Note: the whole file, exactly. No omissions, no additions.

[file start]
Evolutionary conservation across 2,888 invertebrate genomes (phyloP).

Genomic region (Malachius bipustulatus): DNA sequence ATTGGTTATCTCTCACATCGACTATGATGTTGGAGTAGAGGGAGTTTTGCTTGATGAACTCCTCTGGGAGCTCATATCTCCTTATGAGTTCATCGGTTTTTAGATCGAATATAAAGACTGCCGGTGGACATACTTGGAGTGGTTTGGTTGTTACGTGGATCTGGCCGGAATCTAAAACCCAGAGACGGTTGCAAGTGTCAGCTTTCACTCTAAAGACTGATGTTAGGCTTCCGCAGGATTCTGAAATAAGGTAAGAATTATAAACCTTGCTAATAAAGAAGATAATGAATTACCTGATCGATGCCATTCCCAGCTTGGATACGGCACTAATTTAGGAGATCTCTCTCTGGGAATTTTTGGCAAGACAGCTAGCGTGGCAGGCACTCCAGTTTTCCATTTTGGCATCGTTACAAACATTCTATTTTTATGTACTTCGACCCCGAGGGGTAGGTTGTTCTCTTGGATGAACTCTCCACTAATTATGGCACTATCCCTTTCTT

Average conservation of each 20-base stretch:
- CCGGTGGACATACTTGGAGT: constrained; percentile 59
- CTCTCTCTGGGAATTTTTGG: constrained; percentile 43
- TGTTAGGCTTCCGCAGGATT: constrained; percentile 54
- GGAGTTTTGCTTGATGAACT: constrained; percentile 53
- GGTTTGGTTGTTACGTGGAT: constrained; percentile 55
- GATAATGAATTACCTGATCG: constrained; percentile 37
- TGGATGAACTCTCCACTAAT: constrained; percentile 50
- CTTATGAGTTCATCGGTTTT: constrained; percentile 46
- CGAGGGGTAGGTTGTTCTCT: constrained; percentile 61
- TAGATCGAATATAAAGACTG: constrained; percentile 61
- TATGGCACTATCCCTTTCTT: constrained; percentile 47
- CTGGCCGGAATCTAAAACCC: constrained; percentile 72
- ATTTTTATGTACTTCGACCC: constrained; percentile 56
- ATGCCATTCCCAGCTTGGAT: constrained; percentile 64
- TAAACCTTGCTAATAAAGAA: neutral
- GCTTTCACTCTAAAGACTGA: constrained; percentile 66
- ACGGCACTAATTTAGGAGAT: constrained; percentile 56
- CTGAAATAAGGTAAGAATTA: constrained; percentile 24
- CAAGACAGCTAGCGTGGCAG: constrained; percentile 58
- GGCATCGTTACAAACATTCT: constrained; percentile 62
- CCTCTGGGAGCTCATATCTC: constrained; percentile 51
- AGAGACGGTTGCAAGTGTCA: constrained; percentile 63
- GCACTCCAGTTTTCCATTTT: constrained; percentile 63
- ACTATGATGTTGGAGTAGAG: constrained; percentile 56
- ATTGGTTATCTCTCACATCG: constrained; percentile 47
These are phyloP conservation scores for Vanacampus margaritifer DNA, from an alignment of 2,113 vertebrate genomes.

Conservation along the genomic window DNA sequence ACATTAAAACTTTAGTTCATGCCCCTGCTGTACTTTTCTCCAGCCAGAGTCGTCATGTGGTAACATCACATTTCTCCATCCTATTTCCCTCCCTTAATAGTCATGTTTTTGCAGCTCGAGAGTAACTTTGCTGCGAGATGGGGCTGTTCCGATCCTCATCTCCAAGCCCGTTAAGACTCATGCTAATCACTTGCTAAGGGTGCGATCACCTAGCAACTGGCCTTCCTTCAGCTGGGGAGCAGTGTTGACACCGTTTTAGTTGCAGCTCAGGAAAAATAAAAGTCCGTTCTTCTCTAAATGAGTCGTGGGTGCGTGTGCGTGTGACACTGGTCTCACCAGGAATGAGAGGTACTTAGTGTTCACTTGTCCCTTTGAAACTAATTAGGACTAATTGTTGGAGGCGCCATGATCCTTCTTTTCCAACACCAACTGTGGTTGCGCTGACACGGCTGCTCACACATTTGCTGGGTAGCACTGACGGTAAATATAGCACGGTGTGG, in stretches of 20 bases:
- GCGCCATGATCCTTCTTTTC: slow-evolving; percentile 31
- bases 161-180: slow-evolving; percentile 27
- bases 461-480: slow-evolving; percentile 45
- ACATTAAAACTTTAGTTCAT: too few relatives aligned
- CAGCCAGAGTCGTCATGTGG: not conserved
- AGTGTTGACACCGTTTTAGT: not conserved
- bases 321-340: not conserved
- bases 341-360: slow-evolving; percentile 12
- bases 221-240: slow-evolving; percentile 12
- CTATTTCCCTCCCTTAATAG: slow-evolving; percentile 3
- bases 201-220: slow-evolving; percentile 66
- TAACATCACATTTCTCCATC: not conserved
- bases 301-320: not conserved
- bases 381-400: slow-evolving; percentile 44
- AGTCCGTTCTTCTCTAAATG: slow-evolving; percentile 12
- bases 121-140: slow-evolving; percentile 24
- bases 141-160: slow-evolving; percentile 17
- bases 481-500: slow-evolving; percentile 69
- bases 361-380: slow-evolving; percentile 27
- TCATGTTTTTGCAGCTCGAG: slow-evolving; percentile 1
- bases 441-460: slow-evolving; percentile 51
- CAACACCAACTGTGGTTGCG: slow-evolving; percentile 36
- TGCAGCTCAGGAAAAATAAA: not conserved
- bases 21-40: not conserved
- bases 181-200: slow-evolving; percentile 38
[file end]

Evolutionary conservation across 2,888 invertebrate genomes (phyloP).

Genomic region (Malachius bipustulatus): DNA sequence ATTGGTTATCTCTCACATCGACTATGATGTTGGAGTAGAGGGAGTTTTGCTTGATGAACTCCTCTGGGAGCTCATATCTCCTTATGAGTTCATCGGTTTTTAGATCGAATATAAAGACTGCCGGTGGACATACTTGGAGTGGTTTGGTTGTTACGTGGATCTGGCCGGAATCTAAAACCCAGAGACGGTTGCAAGTGTCAGCTTTCACTCTAAAGACTGATGTTAGGCTTCCGCAGGATTCTGAAATAAGGTAAGAATTATAAACCTTGCTAATAAAGAAGATAATGAATTACCTGATCGATGCCATTCCCAGCTTGGATACGGCACTAATTTAGGAGATCTCTCTCTGGGAATTTTTGGCAAGACAGCTAGCGTGGCAGGCACTCCAGTTTTCCATTTTGGCATCGTTACAAACATTCTATTTTTATGTACTTCGACCCCGAGGGGTAGGTTGTTCTCTTGGATGAACTCTCCACTAATTATGGCACTATCCCTTTCTT

Average conservation of each 20-base stretch:
- CCGGTGGACATACTTGGAGT: constrained; percentile 59
- CTCTCTCTGGGAATTTTTGG: constrained; percentile 43
- TGTTAGGCTTCCGCAGGATT: constrained; percentile 54
- GGAGTTTTGCTTGATGAACT: constrained; percentile 53
- GGTTTGGTTGTTACGTGGAT: constrained; percentile 55
- GATAATGAATTACCTGATCG: constrained; percentile 37
- TGGATGAACTCTCCACTAAT: constrained; percentile 50
- CTTATGAGTTCATCGGTTTT: constrained; percentile 46
- CGAGGGGTAGGTTGTTCTCT: constrained; percentile 61
- TAGATCGAATATAAAGACTG: constrained; percentile 61
- TATGGCACTATCCCTTTCTT: constrained; percentile 47
- CTGGCCGGAATCTAAAACCC: constrained; percentile 72
- ATTTTTATGTACTTCGACCC: constrained; percentile 56
- ATGCCATTCCCAGCTTGGAT: constrained; percentile 64
- TAAACCTTGCTAATAAAGAA: neutral
- GCTTTCACTCTAAAGACTGA: constrained; percentile 66
- ACGGCACTAATTTAGGAGAT: constrained; percentile 56
- CTGAAATAAGGTAAGAATTA: constrained; percentile 24
- CAAGACAGCTAGCGTGGCAG: constrained; percentile 58
- GGCATCGTTACAAACATTCT: constrained; percentile 62
- CCTCTGGGAGCTCATATCTC: constrained; percentile 51
- AGAGACGGTTGCAAGTGTCA: constrained; percentile 63
- GCACTCCAGTTTTCCATTTT: constrained; percentile 63
- ACTATGATGTTGGAGTAGAG: constrained; percentile 56
- ATTGGTTATCTCTCACATCG: constrained; percentile 47
These are phyloP conservation scores for Vanacampus margaritifer DNA, from an alignment of 2,113 vertebrate genomes.

Conservation along the genomic window DNA sequence ACATTAAAACTTTAGTTCATGCCCCTGCTGTACTTTTCTCCAGCCAGAGTCGTCATGTGGTAACATCACATTTCTCCATCCTATTTCCCTCCCTTAATAGTCATGTTTTTGCAGCTCGAGAGTAACTTTGCTGCGAGATGGGGCTGTTCCGATCCTCATCTCCAAGCCCGTTAAGACTCATGCTAATCACTTGCTAAGGGTGCGATCACCTAGCAACTGGCCTTCCTTCAGCTGGGGAGCAGTGTTGACACCGTTTTAGTTGCAGCTCAGGAAAAATAAAAGTCCGTTCTTCTCTAAATGAGTCGTGGGTGCGTGTGCGTGTGACACTGGTCTCACCAGGAATGAGAGGTACTTAGTGTTCACTTGTCCCTTTGAAACTAATTAGGACTAATTGTTGGAGGCGCCATGATCCTTCTTTTCCAACACCAACTGTGGTTGCGCTGACACGGCTGCTCACACATTTGCTGGGTAGCACTGACGGTAAATATAGCACGGTGTGG, in stretches of 20 bases:
- GCGCCATGATCCTTCTTTTC: slow-evolving; percentile 31
- bases 161-180: slow-evolving; percentile 27
- bases 461-480: slow-evolving; percentile 45
- ACATTAAAACTTTAGTTCAT: too few relatives aligned
- CAGCCAGAGTCGTCATGTGG: not conserved
- AGTGTTGACACCGTTTTAGT: not conserved
- bases 321-340: not conserved
- bases 341-360: slow-evolving; percentile 12
- bases 221-240: slow-evolving; percentile 12
- CTATTTCCCTCCCTTAATAG: slow-evolving; percentile 3
- bases 201-220: slow-evolving; percentile 66
- TAACATCACATTTCTCCATC: not conserved
- bases 301-320: not conserved
- bases 381-400: slow-evolving; percentile 44
- AGTCCGTTCTTCTCTAAATG: slow-evolving; percentile 12
- bases 121-140: slow-evolving; percentile 24
- bases 141-160: slow-evolving; percentile 17
- bases 481-500: slow-evolving; percentile 69
- bases 361-380: slow-evolving; percentile 27
- TCATGTTTTTGCAGCTCGAG: slow-evolving; percentile 1
- bases 441-460: slow-evolving; percentile 51
- CAACACCAACTGTGGTTGCG: slow-evolving; percentile 36
- TGCAGCTCAGGAAAAATAAA: not conserved
- bases 21-40: not conserved
- bases 181-200: slow-evolving; percentile 38